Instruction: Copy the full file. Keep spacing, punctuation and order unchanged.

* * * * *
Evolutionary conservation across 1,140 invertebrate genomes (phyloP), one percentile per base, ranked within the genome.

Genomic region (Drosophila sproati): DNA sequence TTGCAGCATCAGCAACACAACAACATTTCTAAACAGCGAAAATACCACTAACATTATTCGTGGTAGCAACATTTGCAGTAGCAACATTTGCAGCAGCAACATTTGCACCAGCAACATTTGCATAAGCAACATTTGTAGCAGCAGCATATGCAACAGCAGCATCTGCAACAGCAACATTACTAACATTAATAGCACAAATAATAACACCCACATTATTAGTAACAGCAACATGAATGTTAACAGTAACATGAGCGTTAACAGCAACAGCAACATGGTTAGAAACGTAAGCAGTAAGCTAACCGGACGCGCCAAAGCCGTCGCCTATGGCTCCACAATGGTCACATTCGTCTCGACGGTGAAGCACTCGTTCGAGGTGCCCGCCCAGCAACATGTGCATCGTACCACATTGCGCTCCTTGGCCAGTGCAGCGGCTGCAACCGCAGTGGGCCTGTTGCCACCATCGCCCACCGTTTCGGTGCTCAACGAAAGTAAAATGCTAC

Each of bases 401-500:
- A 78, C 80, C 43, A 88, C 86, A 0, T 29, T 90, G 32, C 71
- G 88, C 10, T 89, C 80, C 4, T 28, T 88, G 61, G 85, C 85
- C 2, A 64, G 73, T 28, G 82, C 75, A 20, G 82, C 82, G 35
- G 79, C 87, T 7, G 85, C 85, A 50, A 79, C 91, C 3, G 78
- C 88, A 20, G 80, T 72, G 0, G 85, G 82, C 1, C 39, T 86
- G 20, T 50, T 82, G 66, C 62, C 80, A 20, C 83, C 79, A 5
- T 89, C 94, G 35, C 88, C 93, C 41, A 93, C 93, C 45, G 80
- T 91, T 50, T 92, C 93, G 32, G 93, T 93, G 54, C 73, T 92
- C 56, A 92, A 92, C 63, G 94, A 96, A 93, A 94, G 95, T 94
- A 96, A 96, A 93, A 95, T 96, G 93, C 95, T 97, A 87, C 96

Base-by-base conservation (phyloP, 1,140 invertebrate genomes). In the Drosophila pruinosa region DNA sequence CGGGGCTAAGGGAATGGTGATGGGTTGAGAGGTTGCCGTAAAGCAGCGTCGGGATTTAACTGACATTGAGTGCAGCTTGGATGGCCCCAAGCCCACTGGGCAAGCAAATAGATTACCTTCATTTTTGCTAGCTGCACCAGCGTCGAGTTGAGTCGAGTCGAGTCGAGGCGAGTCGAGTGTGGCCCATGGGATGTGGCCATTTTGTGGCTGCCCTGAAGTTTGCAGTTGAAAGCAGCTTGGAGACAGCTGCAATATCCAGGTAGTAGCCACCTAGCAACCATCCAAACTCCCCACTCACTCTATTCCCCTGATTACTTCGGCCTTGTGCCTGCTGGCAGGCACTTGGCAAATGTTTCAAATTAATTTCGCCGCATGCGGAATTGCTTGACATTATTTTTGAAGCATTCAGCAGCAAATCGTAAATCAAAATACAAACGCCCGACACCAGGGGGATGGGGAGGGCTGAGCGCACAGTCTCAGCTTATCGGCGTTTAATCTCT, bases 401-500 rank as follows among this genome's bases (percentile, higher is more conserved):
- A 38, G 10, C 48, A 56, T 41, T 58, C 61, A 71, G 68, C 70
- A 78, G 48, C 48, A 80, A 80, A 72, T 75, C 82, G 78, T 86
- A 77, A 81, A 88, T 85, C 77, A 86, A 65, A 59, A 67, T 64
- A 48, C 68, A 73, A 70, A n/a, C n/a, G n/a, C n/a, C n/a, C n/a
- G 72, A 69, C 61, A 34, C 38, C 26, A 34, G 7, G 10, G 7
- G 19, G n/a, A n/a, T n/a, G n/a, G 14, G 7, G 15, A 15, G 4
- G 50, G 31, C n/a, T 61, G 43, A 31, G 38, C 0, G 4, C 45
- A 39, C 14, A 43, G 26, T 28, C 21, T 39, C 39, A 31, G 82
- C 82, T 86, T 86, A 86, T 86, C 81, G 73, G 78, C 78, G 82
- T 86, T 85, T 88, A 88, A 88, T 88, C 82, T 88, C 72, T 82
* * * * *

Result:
Evolutionary conservation across 1,140 invertebrate genomes (phyloP), one percentile per base, ranked within the genome.

Genomic region (Drosophila sproati): DNA sequence TTGCAGCATCAGCAACACAACAACATTTCTAAACAGCGAAAATACCACTAACATTATTCGTGGTAGCAACATTTGCAGTAGCAACATTTGCAGCAGCAACATTTGCACCAGCAACATTTGCATAAGCAACATTTGTAGCAGCAGCATATGCAACAGCAGCATCTGCAACAGCAACATTACTAACATTAATAGCACAAATAATAACACCCACATTATTAGTAACAGCAACATGAATGTTAACAGTAACATGAGCGTTAACAGCAACAGCAACATGGTTAGAAACGTAAGCAGTAAGCTAACCGGACGCGCCAAAGCCGTCGCCTATGGCTCCACAATGGTCACATTCGTCTCGACGGTGAAGCACTCGTTCGAGGTGCCCGCCCAGCAACATGTGCATCGTACCACATTGCGCTCCTTGGCCAGTGCAGCGGCTGCAACCGCAGTGGGCCTGTTGCCACCATCGCCCACCGTTTCGGTGCTCAACGAAAGTAAAATGCTAC

Each of bases 401-500:
- A 78, C 80, C 43, A 88, C 86, A 0, T 29, T 90, G 32, C 71
- G 88, C 10, T 89, C 80, C 4, T 28, T 88, G 61, G 85, C 85
- C 2, A 64, G 73, T 28, G 82, C 75, A 20, G 82, C 82, G 35
- G 79, C 87, T 7, G 85, C 85, A 50, A 79, C 91, C 3, G 78
- C 88, A 20, G 80, T 72, G 0, G 85, G 82, C 1, C 39, T 86
- G 20, T 50, T 82, G 66, C 62, C 80, A 20, C 83, C 79, A 5
- T 89, C 94, G 35, C 88, C 93, C 41, A 93, C 93, C 45, G 80
- T 91, T 50, T 92, C 93, G 32, G 93, T 93, G 54, C 73, T 92
- C 56, A 92, A 92, C 63, G 94, A 96, A 93, A 94, G 95, T 94
- A 96, A 96, A 93, A 95, T 96, G 93, C 95, T 97, A 87, C 96

Base-by-base conservation (phyloP, 1,140 invertebrate genomes). In the Drosophila pruinosa region DNA sequence CGGGGCTAAGGGAATGGTGATGGGTTGAGAGGTTGCCGTAAAGCAGCGTCGGGATTTAACTGACATTGAGTGCAGCTTGGATGGCCCCAAGCCCACTGGGCAAGCAAATAGATTACCTTCATTTTTGCTAGCTGCACCAGCGTCGAGTTGAGTCGAGTCGAGTCGAGGCGAGTCGAGTGTGGCCCATGGGATGTGGCCATTTTGTGGCTGCCCTGAAGTTTGCAGTTGAAAGCAGCTTGGAGACAGCTGCAATATCCAGGTAGTAGCCACCTAGCAACCATCCAAACTCCCCACTCACTCTATTCCCCTGATTACTTCGGCCTTGTGCCTGCTGGCAGGCACTTGGCAAATGTTTCAAATTAATTTCGCCGCATGCGGAATTGCTTGACATTATTTTTGAAGCATTCAGCAGCAAATCGTAAATCAAAATACAAACGCCCGACACCAGGGGGATGGGGAGGGCTGAGCGCACAGTCTCAGCTTATCGGCGTTTAATCTCT, bases 401-500 rank as follows among this genome's bases (percentile, higher is more conserved):
- A 38, G 10, C 48, A 56, T 41, T 58, C 61, A 71, G 68, C 70
- A 78, G 48, C 48, A 80, A 80, A 72, T 75, C 82, G 78, T 86
- A 77, A 81, A 88, T 85, C 77, A 86, A 65, A 59, A 67, T 64
- A 48, C 68, A 73, A 70, A n/a, C n/a, G n/a, C n/a, C n/a, C n/a
- G 72, A 69, C 61, A 34, C 38, C 26, A 34, G 7, G 10, G 7
- G 19, G n/a, A n/a, T n/a, G n/a, G 14, G 7, G 15, A 15, G 4
- G 50, G 31, C n/a, T 61, G 43, A 31, G 38, C 0, G 4, C 45
- A 39, C 14, A 43, G 26, T 28, C 21, T 39, C 39, A 31, G 82
- C 82, T 86, T 86, A 86, T 86, C 81, G 73, G 78, C 78, G 82
- T 86, T 85, T 88, A 88, A 88, T 88, C 82, T 88, C 72, T 82